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Archive for the ‘Regeneration’ Category

Breakout Session 3: Hans Keirstead

Posted by katewillette on April 13, 2008

He says that in his lab they focus on acute, sub-acute, and chronic.  (Hans Keirstead, for those who haven’t met him, is kind of Robert Redford type.  I’m just sayin’.)  He’s describing an animal whose cord had been cut exactly 50%; within days it has lost a lot of tissue because of a “bad guy” molecule.  A single injection — of a restorative molecule –that could be given by any nurse — gets rid of a lot of the secondary degeneration.

There’s a video taken from underneath a glass table top on which a rat is dragging itself along — a single dose of the molecule prevents a LOT of the secondary damage.

The technology to do this is in clinical testing –Medarex began  clinical trials in 2006 for ulcerative colitis . . . the Keirstead approach is to find other (more profitable) diseases that studies can get funded for, then piggyback onto what’s learned and done in the process to bring the therapies to sci.

If Hans can get 1.5 million dollars, Medarex might provide him with $3 million worth of product to run a trial of his own

Subacutes— different beast completely from the acute.  Wow, he puts up a picture of a human egg sitting in a fallopian with a tiny blue speck of sperm heading its way. Wow.

We’re going to talk about how to grow human embryonic stem cell lines just for clinical use. The job is to be able to do that with certainty that they’re pure, and then be able to grow them into whatever you wanted.  Aborted fetuses are not a source for this for ethical, political, and practical reasons.

What if we had limitless sources of something like human heart tissue,not to grow new hearts, but to try out things that might

2 guys and a rat show up at the FDA and say, we’ve made a rat walk again . . . the FDA says, so what.  Do it again, under our regulations.

OEG’s are the cells that make myelin, the conductor that makes transmission of information through the cord possible.

He cooked up a soup to make pure OEG’s . . . it’s cooking time is 42 days.  They did this by simulating the media in which our own brains create these things.  This is the only place in the world where a pure and inexhaustible source of any kind of cell has been developed.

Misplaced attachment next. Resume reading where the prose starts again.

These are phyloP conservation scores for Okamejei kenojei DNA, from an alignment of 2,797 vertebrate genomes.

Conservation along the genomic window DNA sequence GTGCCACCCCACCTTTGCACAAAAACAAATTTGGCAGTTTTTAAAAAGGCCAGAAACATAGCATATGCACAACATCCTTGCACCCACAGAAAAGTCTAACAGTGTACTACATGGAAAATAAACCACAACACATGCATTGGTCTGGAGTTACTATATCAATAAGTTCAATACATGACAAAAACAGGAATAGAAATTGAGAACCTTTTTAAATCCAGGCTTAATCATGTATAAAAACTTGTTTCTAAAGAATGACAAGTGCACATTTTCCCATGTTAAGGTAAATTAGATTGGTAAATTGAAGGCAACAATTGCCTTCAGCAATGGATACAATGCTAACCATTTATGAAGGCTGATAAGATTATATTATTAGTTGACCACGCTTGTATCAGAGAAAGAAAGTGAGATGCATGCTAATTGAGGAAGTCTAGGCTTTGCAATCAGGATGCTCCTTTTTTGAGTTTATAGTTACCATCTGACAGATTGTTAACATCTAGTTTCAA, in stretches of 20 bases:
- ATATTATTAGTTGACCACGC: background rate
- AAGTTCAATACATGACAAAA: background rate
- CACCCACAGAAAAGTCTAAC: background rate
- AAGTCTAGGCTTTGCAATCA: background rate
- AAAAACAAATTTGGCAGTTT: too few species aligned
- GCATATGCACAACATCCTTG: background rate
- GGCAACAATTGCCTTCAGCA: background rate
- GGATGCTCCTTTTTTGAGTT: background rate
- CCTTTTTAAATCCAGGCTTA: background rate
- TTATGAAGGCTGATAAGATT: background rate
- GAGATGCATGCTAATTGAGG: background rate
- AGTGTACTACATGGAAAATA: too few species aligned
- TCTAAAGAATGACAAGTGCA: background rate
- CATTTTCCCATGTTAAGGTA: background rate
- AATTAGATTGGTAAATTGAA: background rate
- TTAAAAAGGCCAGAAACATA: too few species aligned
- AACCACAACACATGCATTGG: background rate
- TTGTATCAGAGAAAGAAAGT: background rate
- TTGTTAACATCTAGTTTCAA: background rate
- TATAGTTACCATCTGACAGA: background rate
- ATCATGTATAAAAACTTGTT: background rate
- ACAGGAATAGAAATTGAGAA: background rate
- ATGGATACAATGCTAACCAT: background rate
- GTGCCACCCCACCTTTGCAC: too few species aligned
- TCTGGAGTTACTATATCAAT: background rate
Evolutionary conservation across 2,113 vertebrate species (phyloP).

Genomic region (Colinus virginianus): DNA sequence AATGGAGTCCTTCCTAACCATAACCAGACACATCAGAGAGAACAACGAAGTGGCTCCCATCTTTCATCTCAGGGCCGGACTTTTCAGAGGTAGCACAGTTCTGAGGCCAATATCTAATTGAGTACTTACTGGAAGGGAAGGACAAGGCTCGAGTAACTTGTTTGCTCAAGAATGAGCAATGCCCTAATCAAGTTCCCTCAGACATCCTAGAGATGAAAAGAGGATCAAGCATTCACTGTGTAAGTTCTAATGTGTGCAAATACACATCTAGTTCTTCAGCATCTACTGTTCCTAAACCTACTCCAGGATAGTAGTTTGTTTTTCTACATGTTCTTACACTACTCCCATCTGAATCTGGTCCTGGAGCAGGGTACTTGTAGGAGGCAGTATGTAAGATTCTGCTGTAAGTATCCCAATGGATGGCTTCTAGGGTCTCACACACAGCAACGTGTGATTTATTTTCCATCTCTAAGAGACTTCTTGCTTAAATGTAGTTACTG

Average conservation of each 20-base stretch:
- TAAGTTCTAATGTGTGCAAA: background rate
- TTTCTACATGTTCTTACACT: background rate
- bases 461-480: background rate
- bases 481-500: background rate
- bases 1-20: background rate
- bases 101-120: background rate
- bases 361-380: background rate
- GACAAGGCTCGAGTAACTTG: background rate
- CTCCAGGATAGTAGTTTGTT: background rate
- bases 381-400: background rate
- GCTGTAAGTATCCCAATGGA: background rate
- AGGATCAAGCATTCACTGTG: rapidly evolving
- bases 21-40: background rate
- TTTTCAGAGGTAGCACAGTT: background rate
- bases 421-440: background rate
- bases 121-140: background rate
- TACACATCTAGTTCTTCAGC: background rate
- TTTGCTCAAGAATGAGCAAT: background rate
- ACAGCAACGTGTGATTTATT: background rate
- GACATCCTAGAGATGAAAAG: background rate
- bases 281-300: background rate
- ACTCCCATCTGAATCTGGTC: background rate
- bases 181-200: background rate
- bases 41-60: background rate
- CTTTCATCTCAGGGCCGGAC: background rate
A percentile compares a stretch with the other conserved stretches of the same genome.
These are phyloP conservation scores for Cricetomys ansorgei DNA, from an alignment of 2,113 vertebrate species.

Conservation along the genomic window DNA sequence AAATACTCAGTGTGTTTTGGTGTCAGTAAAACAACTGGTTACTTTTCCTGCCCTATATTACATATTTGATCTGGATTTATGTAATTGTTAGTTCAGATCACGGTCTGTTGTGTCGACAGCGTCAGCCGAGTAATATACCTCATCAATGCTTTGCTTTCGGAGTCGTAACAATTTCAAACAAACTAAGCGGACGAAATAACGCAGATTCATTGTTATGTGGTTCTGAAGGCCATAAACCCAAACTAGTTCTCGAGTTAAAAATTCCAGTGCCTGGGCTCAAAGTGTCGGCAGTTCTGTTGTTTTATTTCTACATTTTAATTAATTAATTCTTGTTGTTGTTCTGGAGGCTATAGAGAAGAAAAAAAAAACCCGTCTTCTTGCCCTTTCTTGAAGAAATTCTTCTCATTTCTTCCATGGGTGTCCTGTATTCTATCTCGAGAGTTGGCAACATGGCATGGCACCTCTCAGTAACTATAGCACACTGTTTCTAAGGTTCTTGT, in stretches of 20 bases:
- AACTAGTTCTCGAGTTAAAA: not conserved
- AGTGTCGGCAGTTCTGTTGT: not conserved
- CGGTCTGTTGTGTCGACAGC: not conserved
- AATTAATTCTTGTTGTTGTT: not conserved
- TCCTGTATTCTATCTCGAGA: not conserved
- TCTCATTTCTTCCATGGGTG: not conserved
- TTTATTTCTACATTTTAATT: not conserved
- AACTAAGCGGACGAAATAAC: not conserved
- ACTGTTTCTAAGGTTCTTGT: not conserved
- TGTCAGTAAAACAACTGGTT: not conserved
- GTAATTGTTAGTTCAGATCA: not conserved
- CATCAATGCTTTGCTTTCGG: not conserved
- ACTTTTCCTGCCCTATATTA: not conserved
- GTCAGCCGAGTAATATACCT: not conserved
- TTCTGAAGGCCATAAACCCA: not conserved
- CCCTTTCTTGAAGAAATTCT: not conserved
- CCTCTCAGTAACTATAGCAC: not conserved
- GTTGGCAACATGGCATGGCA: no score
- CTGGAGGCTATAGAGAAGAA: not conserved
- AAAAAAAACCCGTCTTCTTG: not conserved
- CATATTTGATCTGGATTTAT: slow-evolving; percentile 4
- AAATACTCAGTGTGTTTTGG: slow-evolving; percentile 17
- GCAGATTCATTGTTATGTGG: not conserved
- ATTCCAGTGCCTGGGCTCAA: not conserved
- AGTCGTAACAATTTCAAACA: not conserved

Hans just radiates confidence.

Geron is going to submit their IND to the feds this summer and they plan to go to clinical trial right away.  They went to the FDA and said they’d treated thoracic injuries in rats and the FDA said, well you can’t test humans with cervical injuries until you repeat the work with cervical injuries.  Jeebus.

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Posted in Clinical Trials, embryonic stem cells, paralysis, Regeneration, stem cell research | Tagged: , , , , | Leave a Comment »

Breakout 1: Wise Young

Posted by katewillette on April 13, 2008

Gahh, my laptop just had a meltdown, so I’ve been frantically trying to fix it and simultaneously take notes.

Wise has been doing the quick rundown about what an injury to the cord means, physiologically.  If I had to miss something, I guess this part would have been my first choice . . . it’s the standard information. He’s explaining how it is that things pass through damaged cords. . .  talking about reflexes . . . he says that Chris Reeve’s reflexes were so strong that if you gave him a hug, his spacticity would toss his 250# body right out of the chair.

He says that people should stop thinking about axons as if they were wires . . . they’re not.  They’re living body parts, like arms.  And when we talk about regenerating them, we’re talking about re-growing body parts.

It takes a long time to grow an axon–as long as a year for a quad to get an axon all the way down the cord.

Spasms are the result of messages from above that get mixed up trying to get through the dead part of the spine.  Neuropathic pain is the result of messages from below that get mixed up trying to get through the dead part.

Putting in stem cells and expecting people to walk is never going to work, because 3 things are necessary for regeneration.

The first one is to replace the damaged injury site with something that is hospitable to axonal growth, but not so hospitable that the axons enjoy the environment so much that they just stay there.  What we need is something just friendly enough to be a bridge.  Hello, nice to see you, move along.

The second one is to have something that is a sustained source of growth factors that will stimulate the system to grow and keep growing.

The third one is to find a way to deal with the things natural to the cord that inhibit growth–the blockers.

In order to get regeneration, we need all 3: a bridge, a source of growth factors, and blockers.

The process of figuring out how to make this work in humans is about combination therapies.

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Posted in Christopher Reeve, Combination therapies, Regeneration, spasticity, Wise Young | Tagged: , , , | Leave a Comment »